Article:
DULUTH, Minn. — Eleven Great Lakes educators will cruise Lake Superior from the Port of Duluth-Superior to the French River in Minnesota and the Amnicon River in Wisconsin this summer to gain hands-on freshwater science experience, curricula and resources that they can take home and use in their classrooms and other teaching environments.
The educators are part of the Great Lakes Sea Grant Superior Shipboard Science Workshop and will be aboard Duluth’s Vista Queen and the University of Minnesota Duluth, Large Lakes Observatory, Research Vessel (R/V) Blue Heron from June 27 through July 1, 2022.
"Our goals for the educators include helping them gain an understanding of Great Lakes water quality and microplastics, getting hands-on experience sampling and analyzing water, and helping to foster awareness and appreciation for research and natural resource management," said Marte Kitson, workshop leader and extension educator with Minnesota Sea Grant.
This year’s Shipboard Science Workshop includes two educators from Illinois, three from Minnesota, one from Ohio, and five from Wisconsin who said they want to gain a deeper understanding of the types, abundance, and effects of microplastics on Lake Superior water quality and the lake’s food web. MNSG Undergraduate Extension Education Intern Megan Gilles will accompany this year’s workshop to gain professional experience.
“[Educators] will learn how to collect samples from the water, sediments, and sand on the beach. They will learn how to process the samples to separate possible microplastic particles using a microscope, and they will use the FTIR [Fourier Transform Infrared] spectrometer to find out if the particles are really plastic particles or not," said Lorena Rios Mendoza, workshop lead researcher and professor of chemistry at the University of Wisconsin-Superior. Mendoza studies the concentration of toxic compounds adsorbed on plastic particles, sediments, and tissues samples from the Oceans and the Great Lakes.
Microplastics are small pieces of plastic less than five millimeters long which can be harmful to ocean and Great Lakes aquatic life, according to the National Oceanic and Atmospheric Administration.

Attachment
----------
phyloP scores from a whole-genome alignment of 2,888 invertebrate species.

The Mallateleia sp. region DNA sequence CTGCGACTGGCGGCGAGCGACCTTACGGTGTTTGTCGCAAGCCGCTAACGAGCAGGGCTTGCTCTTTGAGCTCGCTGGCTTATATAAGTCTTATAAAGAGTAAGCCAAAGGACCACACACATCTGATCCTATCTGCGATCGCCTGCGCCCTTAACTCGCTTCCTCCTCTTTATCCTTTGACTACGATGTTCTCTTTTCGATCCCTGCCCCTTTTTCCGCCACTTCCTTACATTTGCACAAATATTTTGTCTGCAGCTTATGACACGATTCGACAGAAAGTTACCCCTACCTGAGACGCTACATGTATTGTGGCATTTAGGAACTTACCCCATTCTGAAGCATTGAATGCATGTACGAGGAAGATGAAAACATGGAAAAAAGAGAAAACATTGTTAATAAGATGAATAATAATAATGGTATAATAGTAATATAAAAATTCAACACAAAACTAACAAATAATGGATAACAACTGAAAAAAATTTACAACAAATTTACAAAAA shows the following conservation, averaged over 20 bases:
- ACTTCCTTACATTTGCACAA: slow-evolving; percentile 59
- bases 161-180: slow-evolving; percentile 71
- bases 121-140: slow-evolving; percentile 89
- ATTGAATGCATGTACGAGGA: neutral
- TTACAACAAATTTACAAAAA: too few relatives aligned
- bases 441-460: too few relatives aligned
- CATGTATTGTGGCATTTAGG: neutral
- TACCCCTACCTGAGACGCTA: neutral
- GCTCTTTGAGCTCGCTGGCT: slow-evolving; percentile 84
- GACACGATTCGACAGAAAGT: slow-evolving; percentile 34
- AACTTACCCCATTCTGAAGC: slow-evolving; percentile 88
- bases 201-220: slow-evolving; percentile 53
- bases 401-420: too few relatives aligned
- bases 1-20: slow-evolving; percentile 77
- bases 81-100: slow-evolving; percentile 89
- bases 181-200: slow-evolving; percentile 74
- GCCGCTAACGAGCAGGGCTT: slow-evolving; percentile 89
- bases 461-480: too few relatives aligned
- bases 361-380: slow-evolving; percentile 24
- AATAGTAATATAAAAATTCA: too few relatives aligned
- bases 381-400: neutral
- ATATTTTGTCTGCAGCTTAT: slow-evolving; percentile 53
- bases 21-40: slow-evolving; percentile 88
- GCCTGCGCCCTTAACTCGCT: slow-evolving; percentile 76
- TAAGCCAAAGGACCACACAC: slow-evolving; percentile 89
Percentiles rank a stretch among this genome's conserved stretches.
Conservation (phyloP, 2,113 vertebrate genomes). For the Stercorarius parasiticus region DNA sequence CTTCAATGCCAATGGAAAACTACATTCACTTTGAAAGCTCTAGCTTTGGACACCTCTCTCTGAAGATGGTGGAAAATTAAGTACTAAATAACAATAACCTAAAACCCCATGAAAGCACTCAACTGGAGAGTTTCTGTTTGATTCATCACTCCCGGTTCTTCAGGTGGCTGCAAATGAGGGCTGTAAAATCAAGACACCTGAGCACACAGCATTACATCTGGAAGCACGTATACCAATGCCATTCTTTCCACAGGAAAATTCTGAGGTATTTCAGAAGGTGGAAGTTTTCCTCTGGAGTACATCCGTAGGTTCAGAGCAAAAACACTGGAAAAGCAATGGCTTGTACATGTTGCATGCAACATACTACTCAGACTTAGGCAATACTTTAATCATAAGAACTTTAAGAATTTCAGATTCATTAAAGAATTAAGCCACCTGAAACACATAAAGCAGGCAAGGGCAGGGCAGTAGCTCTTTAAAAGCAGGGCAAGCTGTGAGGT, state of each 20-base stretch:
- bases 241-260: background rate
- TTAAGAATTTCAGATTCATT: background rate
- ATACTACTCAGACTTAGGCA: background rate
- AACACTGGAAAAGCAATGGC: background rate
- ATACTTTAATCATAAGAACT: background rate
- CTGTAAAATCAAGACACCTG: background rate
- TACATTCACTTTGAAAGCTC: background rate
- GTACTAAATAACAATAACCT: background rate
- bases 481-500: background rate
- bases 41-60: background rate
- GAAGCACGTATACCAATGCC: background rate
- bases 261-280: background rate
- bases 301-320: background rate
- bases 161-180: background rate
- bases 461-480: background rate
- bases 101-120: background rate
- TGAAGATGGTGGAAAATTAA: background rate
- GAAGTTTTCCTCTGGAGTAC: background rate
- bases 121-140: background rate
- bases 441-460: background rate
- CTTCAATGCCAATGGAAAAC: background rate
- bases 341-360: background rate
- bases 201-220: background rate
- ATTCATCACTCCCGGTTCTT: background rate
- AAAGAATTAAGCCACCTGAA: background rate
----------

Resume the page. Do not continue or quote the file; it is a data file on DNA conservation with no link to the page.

Throughout the five-day workshop, educators will participate in a mix of on-land and shipboard activities. Educators will collect water quality data using an instrument called a CTD, which measures conductivity (C) (ability of a substance to pass an electric current), temperature (T), and depth (D).
The educators will use a manta trawl or manta net, which resembles a manta ray (fish) with metal wings and a broad mouth, to collect microplastics that may be in surface water. They will also use a special water sample bottle called a Niskin that allows samples to be taken at different water depths in a way that seals off the sample and allows it to be brought to the surface without mixing with water from different depths.
Microplastics are so small that it is difficult to identify what kind of plastic they are. To figure that out, the educators will use the Fourier Transform Infrared (FTIR) spectrometer. This instrument uses infrared light (i.e., radiation) to identify the molecular fingerprints of solids that adsorb (i.e., gather) the infrared light, like microplastics, which can help identify the synthetic polymer of microplastics or what type of plastic the fragment or fiber particle may have come from.
Educators will also have an opportunity to work on large-scale, macro-water issues.
Participants will get to play Minnesota Sea Grant’s Watershed Game, an interactive, educational tool that helps individuals (especially local officials) understand the connection between land use and water quality.
The 2022 Sea Grant Shipboard Science Workshop will be the fifth year jointly coordinated by the Minnesota and Wisconsin Sea Grant programs. The Great Lakes Sea Grant programs, together with educators from throughout the Great Lakes basin, are part of the Sea Grant Center for Great Lakes Literacy. The center seeks to foster informed and responsible decisions that advance basinwide stewardship by providing hands-on experiences, educational resources and networking opportunities that promote Great Lakes literacy among an engaged community of educators, scientists and citizens.
“This workshop is a great example of the kinds of unique programming for which Minnesota Sea Grant is known. The workshop is really only the beginning of a year-long program that provides myriad support to workshop participants,” said Marte.
Funding for the 2022 Sea Grant Shipboard Science Workshop comes from the Environmental Protection Agency Great Lakes Restoration Initiative (Project number #00085577).
Minnesota Sea Grant is a federal-university partnership that brings water science to communities. We serve Minnesotans at work, at home, and at play. We are a systemwide program of the University of Minnesota with offices on the Duluth and St. Paul campuses.
Image credit: University of Minnesota Duluth. University of Minnesota Duluth, Large Lakes Observatory Research Vessel (R/V) Blue Heron in the Port of Duluth-Superior in September 2018.
REPORTERS AND EDITORS:
Marte Kitson and Lorena Rios Mendoza, should be available, along with the accompanying educators:
- June 27, 2022, between 9 a.m. and 5 p.m. at the University of Minnesota Duluth.
- June 29, 2022, at 6:30 a.m. and 5 p.m. at 22 19th Ave, Superior, Wisconsin.
- June 30, 2022, at 6:30 a.m. and 5 p.m. at 22 19th Ave, Superior, Wisconsin.
- July 1, 2022, between 9 a.m. and 3 p.m. at the University of Wisconsin-Superior.
Please email/call in advance to coordinate.